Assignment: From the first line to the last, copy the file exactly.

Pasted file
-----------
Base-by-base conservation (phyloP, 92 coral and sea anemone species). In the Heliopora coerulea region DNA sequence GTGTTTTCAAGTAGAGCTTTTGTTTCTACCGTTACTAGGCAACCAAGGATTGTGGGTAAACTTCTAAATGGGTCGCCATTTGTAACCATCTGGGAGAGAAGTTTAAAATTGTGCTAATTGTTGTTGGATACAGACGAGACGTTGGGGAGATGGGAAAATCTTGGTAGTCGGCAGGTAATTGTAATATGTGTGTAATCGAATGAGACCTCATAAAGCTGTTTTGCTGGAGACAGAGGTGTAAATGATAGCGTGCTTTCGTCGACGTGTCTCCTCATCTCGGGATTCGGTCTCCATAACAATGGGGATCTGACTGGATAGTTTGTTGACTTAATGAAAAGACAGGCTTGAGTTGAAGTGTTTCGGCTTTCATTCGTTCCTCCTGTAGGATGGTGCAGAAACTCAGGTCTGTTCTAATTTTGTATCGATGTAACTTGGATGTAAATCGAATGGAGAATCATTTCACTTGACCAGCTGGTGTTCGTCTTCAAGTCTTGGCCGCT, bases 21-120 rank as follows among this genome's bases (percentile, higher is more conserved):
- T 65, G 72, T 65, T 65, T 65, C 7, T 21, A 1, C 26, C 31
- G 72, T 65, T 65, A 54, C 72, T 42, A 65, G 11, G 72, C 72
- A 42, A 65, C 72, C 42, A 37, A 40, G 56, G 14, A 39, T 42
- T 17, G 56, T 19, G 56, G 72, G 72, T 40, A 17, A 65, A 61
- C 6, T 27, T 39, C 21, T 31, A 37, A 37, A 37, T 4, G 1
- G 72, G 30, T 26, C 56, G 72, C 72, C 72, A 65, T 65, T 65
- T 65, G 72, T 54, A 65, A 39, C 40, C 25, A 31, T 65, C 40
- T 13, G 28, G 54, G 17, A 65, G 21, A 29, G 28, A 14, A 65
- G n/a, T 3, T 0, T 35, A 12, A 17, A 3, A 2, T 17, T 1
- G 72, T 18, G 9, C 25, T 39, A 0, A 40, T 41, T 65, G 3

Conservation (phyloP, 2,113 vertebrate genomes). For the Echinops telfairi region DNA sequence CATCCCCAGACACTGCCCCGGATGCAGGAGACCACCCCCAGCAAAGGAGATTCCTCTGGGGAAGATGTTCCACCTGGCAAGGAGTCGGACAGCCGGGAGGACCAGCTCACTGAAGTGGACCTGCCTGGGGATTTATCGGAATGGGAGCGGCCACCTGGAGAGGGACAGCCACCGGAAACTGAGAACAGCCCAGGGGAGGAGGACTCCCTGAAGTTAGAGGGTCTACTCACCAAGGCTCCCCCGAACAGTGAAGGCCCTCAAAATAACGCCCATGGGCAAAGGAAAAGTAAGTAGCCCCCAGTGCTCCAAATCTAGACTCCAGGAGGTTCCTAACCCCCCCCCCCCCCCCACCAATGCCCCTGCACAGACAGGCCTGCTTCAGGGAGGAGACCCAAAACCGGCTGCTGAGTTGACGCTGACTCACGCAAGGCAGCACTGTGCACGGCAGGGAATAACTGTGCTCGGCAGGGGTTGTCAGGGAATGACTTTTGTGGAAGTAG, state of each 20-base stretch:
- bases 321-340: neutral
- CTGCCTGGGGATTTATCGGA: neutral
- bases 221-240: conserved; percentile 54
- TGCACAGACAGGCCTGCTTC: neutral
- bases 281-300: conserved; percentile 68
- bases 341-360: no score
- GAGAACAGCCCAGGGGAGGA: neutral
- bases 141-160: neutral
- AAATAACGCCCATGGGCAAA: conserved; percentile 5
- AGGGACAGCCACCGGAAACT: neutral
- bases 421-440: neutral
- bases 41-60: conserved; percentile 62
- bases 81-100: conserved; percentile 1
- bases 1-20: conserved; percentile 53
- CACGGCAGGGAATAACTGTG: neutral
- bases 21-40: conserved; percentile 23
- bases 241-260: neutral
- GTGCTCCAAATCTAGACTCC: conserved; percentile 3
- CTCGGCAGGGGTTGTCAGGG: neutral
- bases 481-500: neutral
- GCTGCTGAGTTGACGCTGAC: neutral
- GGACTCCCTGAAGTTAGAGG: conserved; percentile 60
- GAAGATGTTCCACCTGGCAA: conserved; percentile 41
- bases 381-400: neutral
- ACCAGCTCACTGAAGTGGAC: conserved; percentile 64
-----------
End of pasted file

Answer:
Base-by-base conservation (phyloP, 92 coral and sea anemone species). In the Heliopora coerulea region DNA sequence GTGTTTTCAAGTAGAGCTTTTGTTTCTACCGTTACTAGGCAACCAAGGATTGTGGGTAAACTTCTAAATGGGTCGCCATTTGTAACCATCTGGGAGAGAAGTTTAAAATTGTGCTAATTGTTGTTGGATACAGACGAGACGTTGGGGAGATGGGAAAATCTTGGTAGTCGGCAGGTAATTGTAATATGTGTGTAATCGAATGAGACCTCATAAAGCTGTTTTGCTGGAGACAGAGGTGTAAATGATAGCGTGCTTTCGTCGACGTGTCTCCTCATCTCGGGATTCGGTCTCCATAACAATGGGGATCTGACTGGATAGTTTGTTGACTTAATGAAAAGACAGGCTTGAGTTGAAGTGTTTCGGCTTTCATTCGTTCCTCCTGTAGGATGGTGCAGAAACTCAGGTCTGTTCTAATTTTGTATCGATGTAACTTGGATGTAAATCGAATGGAGAATCATTTCACTTGACCAGCTGGTGTTCGTCTTCAAGTCTTGGCCGCT, bases 21-120 rank as follows among this genome's bases (percentile, higher is more conserved):
- T 65, G 72, T 65, T 65, T 65, C 7, T 21, A 1, C 26, C 31
- G 72, T 65, T 65, A 54, C 72, T 42, A 65, G 11, G 72, C 72
- A 42, A 65, C 72, C 42, A 37, A 40, G 56, G 14, A 39, T 42
- T 17, G 56, T 19, G 56, G 72, G 72, T 40, A 17, A 65, A 61
- C 6, T 27, T 39, C 21, T 31, A 37, A 37, A 37, T 4, G 1
- G 72, G 30, T 26, C 56, G 72, C 72, C 72, A 65, T 65, T 65
- T 65, G 72, T 54, A 65, A 39, C 40, C 25, A 31, T 65, C 40
- T 13, G 28, G 54, G 17, A 65, G 21, A 29, G 28, A 14, A 65
- G n/a, T 3, T 0, T 35, A 12, A 17, A 3, A 2, T 17, T 1
- G 72, T 18, G 9, C 25, T 39, A 0, A 40, T 41, T 65, G 3

Conservation (phyloP, 2,113 vertebrate genomes). For the Echinops telfairi region DNA sequence CATCCCCAGACACTGCCCCGGATGCAGGAGACCACCCCCAGCAAAGGAGATTCCTCTGGGGAAGATGTTCCACCTGGCAAGGAGTCGGACAGCCGGGAGGACCAGCTCACTGAAGTGGACCTGCCTGGGGATTTATCGGAATGGGAGCGGCCACCTGGAGAGGGACAGCCACCGGAAACTGAGAACAGCCCAGGGGAGGAGGACTCCCTGAAGTTAGAGGGTCTACTCACCAAGGCTCCCCCGAACAGTGAAGGCCCTCAAAATAACGCCCATGGGCAAAGGAAAAGTAAGTAGCCCCCAGTGCTCCAAATCTAGACTCCAGGAGGTTCCTAACCCCCCCCCCCCCCCCACCAATGCCCCTGCACAGACAGGCCTGCTTCAGGGAGGAGACCCAAAACCGGCTGCTGAGTTGACGCTGACTCACGCAAGGCAGCACTGTGCACGGCAGGGAATAACTGTGCTCGGCAGGGGTTGTCAGGGAATGACTTTTGTGGAAGTAG, state of each 20-base stretch:
- bases 321-340: neutral
- CTGCCTGGGGATTTATCGGA: neutral
- bases 221-240: conserved; percentile 54
- TGCACAGACAGGCCTGCTTC: neutral
- bases 281-300: conserved; percentile 68
- bases 341-360: no score
- GAGAACAGCCCAGGGGAGGA: neutral
- bases 141-160: neutral
- AAATAACGCCCATGGGCAAA: conserved; percentile 5
- AGGGACAGCCACCGGAAACT: neutral
- bases 421-440: neutral
- bases 41-60: conserved; percentile 62
- bases 81-100: conserved; percentile 1
- bases 1-20: conserved; percentile 53
- CACGGCAGGGAATAACTGTG: neutral
- bases 21-40: conserved; percentile 23
- bases 241-260: neutral
- GTGCTCCAAATCTAGACTCC: conserved; percentile 3
- CTCGGCAGGGGTTGTCAGGG: neutral
- bases 481-500: neutral
- GCTGCTGAGTTGACGCTGAC: neutral
- GGACTCCCTGAAGTTAGAGG: conserved; percentile 60
- GAAGATGTTCCACCTGGCAA: conserved; percentile 41
- bases 381-400: neutral
- ACCAGCTCACTGAAGTGGAC: conserved; percentile 64